Thomas Jane Reflects On The Positives & Negatives Of THE PUNISHER (2004)

Thomas Jane Reflects On The Positives & Negatives Of THE PUNISHER (2004)

In two weeks, the Gasparilla Film Festival will be bestowing Thomas Jane with their International Career Achievement Award. To showcase Jane's talent, the festival will screen The Punisher. Jane recently spoke with ET about the film. Check it out.



Entertainment Tonight recently caught up with actor, Thomas Jane to discuss some of the more memorable films that he has made. To kick things of the reporter, Jarrett Wieselman, suggests that The Punisher, which debuted almost ten years ago, has a cult following. "Yes, I've heard that from a lot of people," Thomas Jane chimes in. "I'm happy the movie has real fans out there."

The film only pulled in $55 million worldwide at the box office, however, DVD sales were quite strong, adding an additional $60 million, bumping up the overall take to $115 million.



ETonline: When was the last time you watched it?

Jane: I've never really seen the whole thing. I usually sneak out of my premieres; go in the front door and right out the back [laughs]. I'm not a fan of watching my work. When I was a young actor, I watched myself so I could figure out what kind of animal I was. Billy Bob Thornton told me every actor needs to figure out what kind of animal they are so they can be that animal, but I don't think I've figured that out yet. I guess I want to be all the animals.


ETonline: What do you recall from making The Punisher?

Jane: It was hard, but rewarding. We didn't have any problems making the movie, although we tried to make Tampa look as menacing as it could ... which was troubling at times. Don't get me wrong, I had a great time in Florida, but creatively I wasn't a fan of making The Punisher in Florida. I never thought that went together very well. I thought there were better places for us to shoot the thing, but once I was down there, everyone was so great.


ETonline: In retrospect, the movie seems to have embraced a superhero aesthetic that didn't really become popular until Christopher Nolan rebooted Batman. Do you think it would be more successful if released today?

Jane: I think we were the victim of Marvel's success with more cartoon-y superhero movies. There was a strong desire to keep some of that cartoon element in our movie, but I really wanted it to be dark and I think most Punisher fans did too. But people hadn't really cracked the idea that a comic book movie didn't have to look like a comic book yet. Without trying to toot my own horn, I feel like I was very instrumental in fighting for more realistic version of The Punisher. I remember bringing in Tim Bradstreet's very dark comic book covers to production meetings and saying this is what we have to make the movie look like. I won some of those battles and I lost others because there really was no precedent. It was a product of its time. There was no Dark Knight for these guys to lean on, so I'm happy that I got as much dark realism into the movie. All that said, I still think the fight that Kevin Nash and I put together set to opera music is a really entertaining piece of work.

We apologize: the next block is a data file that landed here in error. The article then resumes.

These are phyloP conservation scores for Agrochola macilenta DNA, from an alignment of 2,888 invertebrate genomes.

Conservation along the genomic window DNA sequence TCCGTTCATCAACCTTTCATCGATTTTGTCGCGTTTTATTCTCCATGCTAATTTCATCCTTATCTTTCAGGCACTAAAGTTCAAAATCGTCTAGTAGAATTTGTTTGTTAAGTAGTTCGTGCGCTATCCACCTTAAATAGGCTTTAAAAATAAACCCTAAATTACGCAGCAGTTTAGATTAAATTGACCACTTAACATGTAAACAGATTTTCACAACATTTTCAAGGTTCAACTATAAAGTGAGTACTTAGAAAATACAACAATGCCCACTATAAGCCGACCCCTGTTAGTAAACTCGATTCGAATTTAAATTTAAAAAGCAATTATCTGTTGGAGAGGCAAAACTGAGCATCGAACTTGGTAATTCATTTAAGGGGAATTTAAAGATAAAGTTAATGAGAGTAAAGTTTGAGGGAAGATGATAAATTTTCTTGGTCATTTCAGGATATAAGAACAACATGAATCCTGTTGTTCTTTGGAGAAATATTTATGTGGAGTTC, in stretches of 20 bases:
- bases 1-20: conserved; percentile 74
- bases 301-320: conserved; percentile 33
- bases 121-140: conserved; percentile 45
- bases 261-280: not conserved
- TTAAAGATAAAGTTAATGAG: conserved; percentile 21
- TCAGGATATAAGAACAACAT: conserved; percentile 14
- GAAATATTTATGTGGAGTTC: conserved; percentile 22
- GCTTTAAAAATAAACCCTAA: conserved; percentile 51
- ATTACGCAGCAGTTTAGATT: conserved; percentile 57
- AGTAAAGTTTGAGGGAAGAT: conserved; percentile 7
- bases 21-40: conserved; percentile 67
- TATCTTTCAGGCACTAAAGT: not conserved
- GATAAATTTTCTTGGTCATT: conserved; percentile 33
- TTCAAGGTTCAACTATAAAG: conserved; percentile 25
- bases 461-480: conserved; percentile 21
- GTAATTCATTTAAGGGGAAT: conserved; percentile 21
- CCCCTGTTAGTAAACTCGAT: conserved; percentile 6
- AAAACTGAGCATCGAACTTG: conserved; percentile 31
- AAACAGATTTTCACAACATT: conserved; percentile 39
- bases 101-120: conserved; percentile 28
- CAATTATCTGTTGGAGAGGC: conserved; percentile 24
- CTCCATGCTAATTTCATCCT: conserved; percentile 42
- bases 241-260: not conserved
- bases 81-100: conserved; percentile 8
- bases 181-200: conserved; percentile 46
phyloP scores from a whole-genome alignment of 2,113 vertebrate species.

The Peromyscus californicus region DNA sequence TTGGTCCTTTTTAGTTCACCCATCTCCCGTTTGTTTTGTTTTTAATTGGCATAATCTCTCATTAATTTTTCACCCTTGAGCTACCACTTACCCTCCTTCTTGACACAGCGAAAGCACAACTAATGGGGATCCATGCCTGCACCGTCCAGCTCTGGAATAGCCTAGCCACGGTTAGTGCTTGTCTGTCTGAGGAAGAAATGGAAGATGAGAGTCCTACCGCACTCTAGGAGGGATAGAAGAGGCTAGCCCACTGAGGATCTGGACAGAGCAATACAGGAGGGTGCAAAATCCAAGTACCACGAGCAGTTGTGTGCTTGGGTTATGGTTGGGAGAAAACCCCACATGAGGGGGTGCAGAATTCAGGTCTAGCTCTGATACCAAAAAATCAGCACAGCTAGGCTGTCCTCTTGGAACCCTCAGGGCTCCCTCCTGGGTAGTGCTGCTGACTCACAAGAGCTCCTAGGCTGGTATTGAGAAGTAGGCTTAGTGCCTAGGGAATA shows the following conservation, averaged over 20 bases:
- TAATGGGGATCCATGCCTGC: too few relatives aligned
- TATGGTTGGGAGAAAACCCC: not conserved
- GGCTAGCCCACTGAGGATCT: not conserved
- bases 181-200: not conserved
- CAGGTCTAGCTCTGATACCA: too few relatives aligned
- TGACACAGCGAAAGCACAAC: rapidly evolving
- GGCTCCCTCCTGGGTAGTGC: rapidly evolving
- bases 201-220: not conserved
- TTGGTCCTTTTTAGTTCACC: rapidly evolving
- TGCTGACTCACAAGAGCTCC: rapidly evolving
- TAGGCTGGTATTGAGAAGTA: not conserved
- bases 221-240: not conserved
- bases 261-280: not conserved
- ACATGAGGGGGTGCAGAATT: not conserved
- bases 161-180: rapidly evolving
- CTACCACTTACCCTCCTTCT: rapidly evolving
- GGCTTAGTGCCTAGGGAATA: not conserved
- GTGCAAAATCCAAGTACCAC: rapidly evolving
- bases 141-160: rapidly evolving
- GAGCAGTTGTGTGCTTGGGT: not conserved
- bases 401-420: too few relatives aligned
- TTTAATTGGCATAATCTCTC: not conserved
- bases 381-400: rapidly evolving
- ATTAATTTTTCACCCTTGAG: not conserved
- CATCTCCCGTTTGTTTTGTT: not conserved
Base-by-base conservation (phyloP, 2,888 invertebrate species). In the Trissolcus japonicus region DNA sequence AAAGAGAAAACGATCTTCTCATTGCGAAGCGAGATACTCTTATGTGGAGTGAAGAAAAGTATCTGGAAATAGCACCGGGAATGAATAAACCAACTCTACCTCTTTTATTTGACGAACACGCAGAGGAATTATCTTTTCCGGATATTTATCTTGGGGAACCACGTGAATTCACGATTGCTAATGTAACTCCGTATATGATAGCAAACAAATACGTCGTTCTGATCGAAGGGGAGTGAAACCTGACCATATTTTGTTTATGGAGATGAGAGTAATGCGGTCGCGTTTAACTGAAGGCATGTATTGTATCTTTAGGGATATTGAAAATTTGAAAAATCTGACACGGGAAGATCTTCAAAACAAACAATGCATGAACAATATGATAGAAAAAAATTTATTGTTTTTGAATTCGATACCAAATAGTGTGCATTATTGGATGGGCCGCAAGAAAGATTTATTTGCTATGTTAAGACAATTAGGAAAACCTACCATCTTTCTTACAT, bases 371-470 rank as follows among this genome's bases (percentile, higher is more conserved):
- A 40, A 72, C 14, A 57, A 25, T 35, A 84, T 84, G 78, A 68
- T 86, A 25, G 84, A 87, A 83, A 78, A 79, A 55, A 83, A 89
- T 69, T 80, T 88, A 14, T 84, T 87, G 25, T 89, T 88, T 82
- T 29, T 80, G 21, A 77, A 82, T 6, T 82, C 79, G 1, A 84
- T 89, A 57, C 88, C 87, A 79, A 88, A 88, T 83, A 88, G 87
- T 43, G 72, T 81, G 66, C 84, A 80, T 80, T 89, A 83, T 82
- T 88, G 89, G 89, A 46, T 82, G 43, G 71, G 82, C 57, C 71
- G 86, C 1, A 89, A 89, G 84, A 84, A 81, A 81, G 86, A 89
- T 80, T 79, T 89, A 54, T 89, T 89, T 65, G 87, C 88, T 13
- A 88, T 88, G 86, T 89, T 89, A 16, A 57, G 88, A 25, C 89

ETonline: Last year you reprised the role in a super dark online short, Dirty Laundry (watch below). What fueled that?

Jane: I'd been talking about my vision of The Punisher for years, and I finally hit on the idea of a short film that could show people my ideas. Then it became about finding the perfect guys to bring that vision to life, for me, the ideal guy was Phil Joanou. I happened to have met him a few months prior to landing on this idea, so he was the first guy I called. He really got on board. Chad St. John wrote my favorite script I've ever read called Motor City, which was basically a 100 page action film with no dialogue. It was a piece of brilliance, so we hatched what became Dirty Laundry, which was very satisfying because I didn't have to explain very much what I was talking about. We all liked the same stuff, had the same reference points and it was a great lesson for me. The success of it was vindicating. It felt good that my version of the character resonated with people.


ETonline: Can you envision playing Frank Castle ever again?

Jane: It was sort of my farewell to the character. I just wanted to get that out.



THE PUNISHER (2004) was directed by Jonathan Hensleigh ("Kill the Irishman"), from a screenplay written by Hensleigh and Michael France. The cast included: Thomas Jane as Frank Castle / The Punisher, John Travolta as Howard Saint, Roy Scheider as Frank Castle, Sr., Will Patton as Quentin Glass, Rebecca Romijn as Joan, Laura Harring as Livia Saint and Ben Foster as Spacker Dave. The film earned $54 million at the worldwide box office, against a budget of $33 million.

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